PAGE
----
“I’d like to get stoned,” sings Alice Peacock over a shambling electric guitar at the beginning of her fourth album, Love Remains.
It’s a startling, if tongue-in-cheek, way to kick off a set of country-tinged pop-rock tunes recorded in the heart of Nashville. But like the title of the song in which it appears, “All About Me,” it’s also a tad misleading.
In fact, the song is about setting aside self-indulgent fantasies to embrace love and commitment, and after a few verses of wistful imaginings about Jack Kerouac road trips and “no sacrifice,” Peacock concludes – as swelling pedal steel and honky-tonk piano guide the waltz – “The life that I’ve got/ I guess that it’s not/ All about me.”
The song provides a fitting gateway to the album’s deepest themes and a statement of purpose after Peacock’s acclaimed 2005 album, the introspective, piano-driven Who I Am. “Enough navel-gazing!” Peacock declares with a laugh.
“This is a really positive record,” says the Chicago-based singer/songwriter. “It’s a reflection of where I am in my life and what really matters to me now. The title comes from this idea that other things fade away but love remains.” The often buoyant, outwardly focused lyrics are mirrored by a largely ebullient musical approach rife with feel-good guitar hooks and heartland grooves.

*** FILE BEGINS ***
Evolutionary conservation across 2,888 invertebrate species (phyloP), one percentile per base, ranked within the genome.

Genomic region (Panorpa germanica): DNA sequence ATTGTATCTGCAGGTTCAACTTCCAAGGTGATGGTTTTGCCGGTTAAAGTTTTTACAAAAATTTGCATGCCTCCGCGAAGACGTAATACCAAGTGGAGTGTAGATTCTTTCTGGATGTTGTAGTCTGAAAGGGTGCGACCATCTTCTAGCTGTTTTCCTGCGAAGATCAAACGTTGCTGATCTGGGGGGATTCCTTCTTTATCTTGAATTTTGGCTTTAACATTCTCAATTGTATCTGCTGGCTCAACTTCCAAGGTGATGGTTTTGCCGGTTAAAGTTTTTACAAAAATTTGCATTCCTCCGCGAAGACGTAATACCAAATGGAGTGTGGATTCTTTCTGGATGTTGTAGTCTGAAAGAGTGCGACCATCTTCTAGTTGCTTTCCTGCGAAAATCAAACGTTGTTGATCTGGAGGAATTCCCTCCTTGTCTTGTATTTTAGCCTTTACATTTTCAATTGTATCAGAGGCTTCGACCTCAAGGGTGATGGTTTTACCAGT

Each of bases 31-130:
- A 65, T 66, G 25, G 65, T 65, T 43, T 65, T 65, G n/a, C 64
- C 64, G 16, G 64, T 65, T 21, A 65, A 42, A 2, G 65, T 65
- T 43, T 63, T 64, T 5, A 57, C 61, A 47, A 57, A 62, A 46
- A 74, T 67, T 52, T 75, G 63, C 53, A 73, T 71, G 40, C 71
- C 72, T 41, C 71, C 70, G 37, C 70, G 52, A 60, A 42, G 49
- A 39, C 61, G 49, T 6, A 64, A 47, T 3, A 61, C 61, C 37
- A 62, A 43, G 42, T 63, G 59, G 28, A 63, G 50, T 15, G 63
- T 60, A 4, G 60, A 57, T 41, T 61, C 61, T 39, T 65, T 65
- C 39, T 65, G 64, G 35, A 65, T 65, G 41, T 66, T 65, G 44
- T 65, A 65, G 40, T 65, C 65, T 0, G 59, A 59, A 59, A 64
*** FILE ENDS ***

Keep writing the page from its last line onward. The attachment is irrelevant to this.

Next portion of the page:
It might seem a radical departure for a classic-pop troubadour like Peacock, but she says her primary collaborator on the disc, co-producer/co-writer Danny Myrick, made it feel pretty easy.
The two found that the commonalities in their backgrounds – Myrick is the son of a southern Baptist preacher, Peacock the daughter of a northern Methodist minister – strongly influenced their co-creation. “Danny and I grew up singing in church, like a lot of preachers’ kids,” Peacock reflects. “Music was always really important for us, even if we didn’t necessarily buy the theology. There was good and not so good in our upbringing, but you don’t need to throw out the baby with the bathwater.”
“Writing with Danny brought me back to the best memories of my upbringing,” she adds. “The music we’re doing now is spiritual – and this record is in some ways a homecoming, reclaiming the essence of the faith we had growing up.”
That faith is reflected in myriad ways on Love Remains: in the joyous embrace of divergent paths (the rollicking “Real Life,” the rocking L.A. kiss-off “City Of Angels,” the Cajun-flavored travelogue “Fairborn”); in the humbling experience of finding a soul mate (the delicate, accordion-and-banjo-spiced “Lovely,” the playfully old-fashioned “Wrong Time”); in understanding one’s own limits and life’s unpredictability (“Do What I Can Do,” the expansive, gospel-inflected “Trying To Hold Back Time”); in the necessity of opening one’s heart in an often bitter world (the punchy, resolute “Forgiveness”); in the acknowledgement of death’s inevitability and human connection as the true measure of our lives (the timeless-sounding title track).